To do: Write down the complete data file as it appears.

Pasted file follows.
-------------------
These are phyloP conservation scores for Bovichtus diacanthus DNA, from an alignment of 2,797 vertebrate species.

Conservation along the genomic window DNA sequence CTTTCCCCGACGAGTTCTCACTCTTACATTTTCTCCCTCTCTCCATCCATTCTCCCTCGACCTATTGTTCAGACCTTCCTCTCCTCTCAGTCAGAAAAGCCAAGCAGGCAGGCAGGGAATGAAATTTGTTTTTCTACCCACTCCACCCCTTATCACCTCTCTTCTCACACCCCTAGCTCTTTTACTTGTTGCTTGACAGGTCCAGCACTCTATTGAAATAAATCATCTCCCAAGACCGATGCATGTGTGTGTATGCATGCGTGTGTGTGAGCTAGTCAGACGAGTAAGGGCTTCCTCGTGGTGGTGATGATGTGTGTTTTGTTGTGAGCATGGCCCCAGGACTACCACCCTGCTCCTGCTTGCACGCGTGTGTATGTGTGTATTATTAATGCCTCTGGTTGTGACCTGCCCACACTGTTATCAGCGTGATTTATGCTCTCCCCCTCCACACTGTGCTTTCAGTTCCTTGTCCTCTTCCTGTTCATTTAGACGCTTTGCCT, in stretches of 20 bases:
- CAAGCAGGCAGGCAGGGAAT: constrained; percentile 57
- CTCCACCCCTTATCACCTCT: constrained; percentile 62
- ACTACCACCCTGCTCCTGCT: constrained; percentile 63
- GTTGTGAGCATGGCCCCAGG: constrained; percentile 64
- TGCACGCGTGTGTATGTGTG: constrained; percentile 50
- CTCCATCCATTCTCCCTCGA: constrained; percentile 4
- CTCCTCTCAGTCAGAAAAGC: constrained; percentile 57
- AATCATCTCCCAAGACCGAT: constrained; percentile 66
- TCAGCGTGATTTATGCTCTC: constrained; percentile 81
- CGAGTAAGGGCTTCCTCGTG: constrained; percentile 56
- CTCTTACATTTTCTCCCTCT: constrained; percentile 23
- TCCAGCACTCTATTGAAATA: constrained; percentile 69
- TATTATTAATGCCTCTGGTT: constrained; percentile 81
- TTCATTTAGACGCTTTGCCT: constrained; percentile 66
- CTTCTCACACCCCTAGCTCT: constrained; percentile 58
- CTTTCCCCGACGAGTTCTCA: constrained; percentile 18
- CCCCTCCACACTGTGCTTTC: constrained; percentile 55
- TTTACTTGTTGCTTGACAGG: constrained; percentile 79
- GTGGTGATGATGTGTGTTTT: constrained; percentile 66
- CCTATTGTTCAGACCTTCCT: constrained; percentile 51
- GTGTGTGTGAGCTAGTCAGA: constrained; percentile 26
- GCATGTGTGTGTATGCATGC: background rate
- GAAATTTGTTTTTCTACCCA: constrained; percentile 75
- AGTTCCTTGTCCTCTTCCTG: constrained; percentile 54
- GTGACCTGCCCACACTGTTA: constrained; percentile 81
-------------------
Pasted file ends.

These are phyloP conservation scores for Bovichtus diacanthus DNA, from an alignment of 2,797 vertebrate species.

Conservation along the genomic window DNA sequence CTTTCCCCGACGAGTTCTCACTCTTACATTTTCTCCCTCTCTCCATCCATTCTCCCTCGACCTATTGTTCAGACCTTCCTCTCCTCTCAGTCAGAAAAGCCAAGCAGGCAGGCAGGGAATGAAATTTGTTTTTCTACCCACTCCACCCCTTATCACCTCTCTTCTCACACCCCTAGCTCTTTTACTTGTTGCTTGACAGGTCCAGCACTCTATTGAAATAAATCATCTCCCAAGACCGATGCATGTGTGTGTATGCATGCGTGTGTGTGAGCTAGTCAGACGAGTAAGGGCTTCCTCGTGGTGGTGATGATGTGTGTTTTGTTGTGAGCATGGCCCCAGGACTACCACCCTGCTCCTGCTTGCACGCGTGTGTATGTGTGTATTATTAATGCCTCTGGTTGTGACCTGCCCACACTGTTATCAGCGTGATTTATGCTCTCCCCCTCCACACTGTGCTTTCAGTTCCTTGTCCTCTTCCTGTTCATTTAGACGCTTTGCCT, in stretches of 20 bases:
- CAAGCAGGCAGGCAGGGAAT: constrained; percentile 57
- CTCCACCCCTTATCACCTCT: constrained; percentile 62
- ACTACCACCCTGCTCCTGCT: constrained; percentile 63
- GTTGTGAGCATGGCCCCAGG: constrained; percentile 64
- TGCACGCGTGTGTATGTGTG: constrained; percentile 50
- CTCCATCCATTCTCCCTCGA: constrained; percentile 4
- CTCCTCTCAGTCAGAAAAGC: constrained; percentile 57
- AATCATCTCCCAAGACCGAT: constrained; percentile 66
- TCAGCGTGATTTATGCTCTC: constrained; percentile 81
- CGAGTAAGGGCTTCCTCGTG: constrained; percentile 56
- CTCTTACATTTTCTCCCTCT: constrained; percentile 23
- TCCAGCACTCTATTGAAATA: constrained; percentile 69
- TATTATTAATGCCTCTGGTT: constrained; percentile 81
- TTCATTTAGACGCTTTGCCT: constrained; percentile 66
- CTTCTCACACCCCTAGCTCT: constrained; percentile 58
- CTTTCCCCGACGAGTTCTCA: constrained; percentile 18
- CCCCTCCACACTGTGCTTTC: constrained; percentile 55
- TTTACTTGTTGCTTGACAGG: constrained; percentile 79
- GTGGTGATGATGTGTGTTTT: constrained; percentile 66
- CCTATTGTTCAGACCTTCCT: constrained; percentile 51
- GTGTGTGTGAGCTAGTCAGA: constrained; percentile 26
- GCATGTGTGTGTATGCATGC: background rate
- GAAATTTGTTTTTCTACCCA: constrained; percentile 75
- AGTTCCTTGTCCTCTTCCTG: constrained; percentile 54
- GTGACCTGCCCACACTGTTA: constrained; percentile 81